Other counties in New Jersey are taking steps to combat opioid and drug addiction as well. Essex County holds the ReNew Court, which gives eligible prisoners leaving federal prison the option to enter into a specialized and supervised program to take a year off their supervised release period. Another alternative court program in New Jersey is the Pretrial Intervention Program (PTI), which helps people brought up on addiction- or drug-related charges for the first time to get into a specialized treatment program instead of serving jail time.

NJ CARES is a statewide office that is set up to oversee Opioid Response Teams (ORT) throughout the state. These teams include substance abuse counselors, mental health advocates, local police, and first responders who are on call to respond quickly to residents in crisis involving opioid drugs.

Local Treatment Saves Lives

To address the opioid crisis in New Jersey, the Reach NJ Facing Addiction Taskforce provides resources and education on local treatment options, crisis services, information for loved ones, recovery support groups and centers, and data on opioids in general. Opioid addiction treatment can help to prevent overdose, thus saving lives. Prevention measures, treatment programs, and recovery support services all make up the continuum of care that helps to minimize opioid abuse and its potentially hazardous consequences.

Residents of New Jersey can find resources for addiction prevention measures, treatment services, and recovery support through the Division of Addiction Services (DAS) under the State of New Jersey Department of Human Services. Public treatment services are provided to residents in need regardless of insurance coverage or financial situation, and fees are often waived or low, depending on financial need.

The Department of Human Services publishes that there are four main phases of treatment for substance abuse in the Garden State. 

1. Inpatient care (six levels of care):

  • Sub-acute detox
  • Sub-acute medical detox
  • Short-term residential programs
  • Long-term residential programs
  • Halfway house services
  • Partial care that is residentially assisted

2. Outpatient programs (six levels of care):

  • Early intervention services
  • Outpatient programs
  • Intensive outpatient programs (IOPs) and methadone intensive outpatient programs (MIOPs)
  • Partial hospitalization/day treatment
  • Outpatient detox
  • Opioid maintenance therapy

3. Pre-treatment recovery support:

  • Pre-treatment assessment
  • Case management
  • Motivational counseling
  • Recovery mentors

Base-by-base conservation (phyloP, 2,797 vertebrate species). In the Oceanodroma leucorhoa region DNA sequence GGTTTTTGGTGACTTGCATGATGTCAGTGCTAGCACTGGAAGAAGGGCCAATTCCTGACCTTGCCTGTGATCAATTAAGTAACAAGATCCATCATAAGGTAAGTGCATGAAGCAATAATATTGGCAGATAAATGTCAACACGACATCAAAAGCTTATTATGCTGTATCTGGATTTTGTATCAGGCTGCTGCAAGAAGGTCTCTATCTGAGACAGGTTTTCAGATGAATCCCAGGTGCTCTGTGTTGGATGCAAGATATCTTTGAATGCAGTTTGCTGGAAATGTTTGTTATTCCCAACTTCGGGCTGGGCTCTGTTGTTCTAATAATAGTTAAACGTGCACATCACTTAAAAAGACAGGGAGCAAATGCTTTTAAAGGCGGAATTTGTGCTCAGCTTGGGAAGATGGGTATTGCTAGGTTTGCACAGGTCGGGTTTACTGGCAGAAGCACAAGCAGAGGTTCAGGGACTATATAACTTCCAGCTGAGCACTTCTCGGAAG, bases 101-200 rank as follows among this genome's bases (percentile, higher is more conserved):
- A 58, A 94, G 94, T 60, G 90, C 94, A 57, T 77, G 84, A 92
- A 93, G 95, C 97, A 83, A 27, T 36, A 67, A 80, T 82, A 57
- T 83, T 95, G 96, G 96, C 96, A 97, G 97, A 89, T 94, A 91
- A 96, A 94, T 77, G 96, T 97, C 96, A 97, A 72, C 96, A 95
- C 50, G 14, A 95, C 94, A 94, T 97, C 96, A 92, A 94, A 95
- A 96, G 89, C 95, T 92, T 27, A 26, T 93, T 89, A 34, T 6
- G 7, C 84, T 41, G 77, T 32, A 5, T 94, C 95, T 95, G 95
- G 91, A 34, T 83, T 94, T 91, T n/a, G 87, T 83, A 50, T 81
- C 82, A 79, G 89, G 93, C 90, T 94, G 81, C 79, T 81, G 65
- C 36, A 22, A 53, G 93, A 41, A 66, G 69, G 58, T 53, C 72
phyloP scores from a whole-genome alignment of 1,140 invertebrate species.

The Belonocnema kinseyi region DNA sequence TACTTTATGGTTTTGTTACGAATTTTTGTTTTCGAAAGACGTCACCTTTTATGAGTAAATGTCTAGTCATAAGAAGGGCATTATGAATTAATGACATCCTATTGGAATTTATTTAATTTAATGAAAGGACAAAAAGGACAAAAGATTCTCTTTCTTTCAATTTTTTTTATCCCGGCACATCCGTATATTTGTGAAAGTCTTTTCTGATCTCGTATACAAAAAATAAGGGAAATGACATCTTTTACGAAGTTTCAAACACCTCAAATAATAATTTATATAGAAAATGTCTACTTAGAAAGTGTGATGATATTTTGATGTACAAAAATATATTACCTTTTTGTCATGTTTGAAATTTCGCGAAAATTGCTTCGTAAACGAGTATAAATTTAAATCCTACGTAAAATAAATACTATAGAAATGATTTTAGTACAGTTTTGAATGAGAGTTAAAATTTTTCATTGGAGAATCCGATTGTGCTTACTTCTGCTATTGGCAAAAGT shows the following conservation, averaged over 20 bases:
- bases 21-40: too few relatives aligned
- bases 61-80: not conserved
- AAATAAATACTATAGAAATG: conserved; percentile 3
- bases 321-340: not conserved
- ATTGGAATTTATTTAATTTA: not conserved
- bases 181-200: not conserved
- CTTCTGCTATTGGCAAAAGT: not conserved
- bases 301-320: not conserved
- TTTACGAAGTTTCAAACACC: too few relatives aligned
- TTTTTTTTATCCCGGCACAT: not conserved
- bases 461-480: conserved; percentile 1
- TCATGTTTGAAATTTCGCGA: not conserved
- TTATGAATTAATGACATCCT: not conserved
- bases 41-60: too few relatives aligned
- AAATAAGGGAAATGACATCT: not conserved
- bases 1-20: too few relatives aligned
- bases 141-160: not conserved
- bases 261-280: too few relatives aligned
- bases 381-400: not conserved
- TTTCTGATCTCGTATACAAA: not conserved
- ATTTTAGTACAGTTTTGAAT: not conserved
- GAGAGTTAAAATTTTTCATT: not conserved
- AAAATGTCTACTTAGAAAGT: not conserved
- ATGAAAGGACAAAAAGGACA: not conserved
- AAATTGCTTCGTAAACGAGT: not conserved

Post-treatment recovery support:

  • Quarterly phone conversations
  • Coaching
  • Peer support, self-help, and 12-step programs
  • Transitional housing services

New Jersey’s DAS also began the Medication Assisted Treatment Initiative (MATI) that provides eligible New Jersey residents with medication-assisted treatment, outreach, detox, office-based care, case management, supportive housing, methadone maintenance, and mobile treatment services through MATI-contracted and regional providers. Opioid addiction treatment is managed through community-based providers on a regional basis from county to county, and the Division of Mental Health and Addiction Services (DMHAS) provides an Addiction Services Treatment Directory of licensed agencies.

Private addiction treatment programs often offer more flexibility with treatment options as well as enhanced privacy, increased access to more immediate care, and more amenities and luxuries. Holistic and complementary methods, such as massage therapy, yoga, nutrition planning, spa treatments, fitness programs, and mindfulness meditation, are often options for enhancing addiction treatment programs.

Both private and public treatment providers can provide New Jersey residents and their families with individual, family, and group counseling and therapy services as well as medication management, medical and mental healthcare and support, integrated treatment for co-occurring disorders, life skills training, tools for minimizing relapse, educational programming, continuing support and aftercare services, and help with a sustained and long recovery. Opioid abuse, addiction, and overdose are manageable through a full continuum of care provided on an individual basis.